Harry and Meghan to hire a traditional nanny

The move may mean that Meghan chooses not to give birth at the Lindo Wing, the exclusive maternity ward at St Mary’s Hospital in Central London where the Duchess of Cambridge had her three children, but instead use a hospital ‘closer to home’.

One option would be Frimley Park Hospital in Berkshire, which is about 15 miles from Windsor and where the Countess of Wessex had her children.

It comes amid reports Meghan and Harry are considering raising their child ‘gender neutral’ – understood to mean they will not enforce any male or female stereotypes.

According to a source, who has known the Duchess for many years and was at her wedding: ‘Meghan has been talking to some of her friends about the birth and how she and Harry plan to raise their baby.

‘She said they plan to raise their child with a fluid approach to gender and they won’t be imposing any stereotypes.’

The most likely scenario is that the couple could choose to forgo traditional blues and pinks to match the baby’s gender. They could also avoid conventional gender-biased toys such as dolls for girls and train sets for boys.

Last night a senior Kensington Palace aide refused to rule out the possibility of the baby being raised gender neutral.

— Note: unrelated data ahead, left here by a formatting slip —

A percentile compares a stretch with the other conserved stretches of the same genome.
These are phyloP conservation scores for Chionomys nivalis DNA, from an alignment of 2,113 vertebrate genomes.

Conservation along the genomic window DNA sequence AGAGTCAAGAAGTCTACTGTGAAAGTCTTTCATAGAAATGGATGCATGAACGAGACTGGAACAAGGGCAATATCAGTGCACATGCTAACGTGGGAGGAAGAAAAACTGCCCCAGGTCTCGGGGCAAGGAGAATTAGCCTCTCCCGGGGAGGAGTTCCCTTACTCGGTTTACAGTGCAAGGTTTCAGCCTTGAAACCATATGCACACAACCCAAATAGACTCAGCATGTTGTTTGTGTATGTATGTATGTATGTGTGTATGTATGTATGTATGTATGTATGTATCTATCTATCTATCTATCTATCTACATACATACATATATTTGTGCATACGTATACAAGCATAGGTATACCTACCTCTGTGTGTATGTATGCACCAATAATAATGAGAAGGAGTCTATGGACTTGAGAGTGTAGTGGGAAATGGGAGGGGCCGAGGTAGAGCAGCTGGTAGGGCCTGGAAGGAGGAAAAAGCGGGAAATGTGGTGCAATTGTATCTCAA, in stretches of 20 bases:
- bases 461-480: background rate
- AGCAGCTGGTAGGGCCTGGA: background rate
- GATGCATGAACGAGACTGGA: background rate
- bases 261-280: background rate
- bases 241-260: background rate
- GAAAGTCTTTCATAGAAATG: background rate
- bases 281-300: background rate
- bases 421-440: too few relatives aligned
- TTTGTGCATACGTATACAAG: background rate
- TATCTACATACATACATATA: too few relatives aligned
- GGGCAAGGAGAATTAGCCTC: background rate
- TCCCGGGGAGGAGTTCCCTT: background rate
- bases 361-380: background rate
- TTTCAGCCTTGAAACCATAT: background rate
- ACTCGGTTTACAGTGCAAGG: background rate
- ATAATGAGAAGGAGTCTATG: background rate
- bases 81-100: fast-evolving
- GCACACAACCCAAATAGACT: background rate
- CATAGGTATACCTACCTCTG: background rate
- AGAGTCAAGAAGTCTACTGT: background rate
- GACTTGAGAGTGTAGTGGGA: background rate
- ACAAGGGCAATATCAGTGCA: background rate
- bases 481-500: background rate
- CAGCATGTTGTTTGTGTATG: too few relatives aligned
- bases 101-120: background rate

The couple are understood to have chosen neutral grey and white hues for the nursery, rather than the blue or pink.

Meghan has transformed her husband in many ways: Harry has given up alcohol in solidarity with his pregnant wife, quit smoking and recently revealed he starts the day by meditating. But the Duke is still very much a traditionalist at heart. He has continued his passion for hunting and shooting despite Meghan’s love for animals.

And as a young boy, he was always running around Highgrove in military fatigues, climbing trees and playing toy soldiers with Prince William.

Meghan has also revealed she played with dolls as a child.

A spokesman for Kensington Palace last night said: ‘The Duke and Duchess are extremely excited to welcome their first child in the spring.’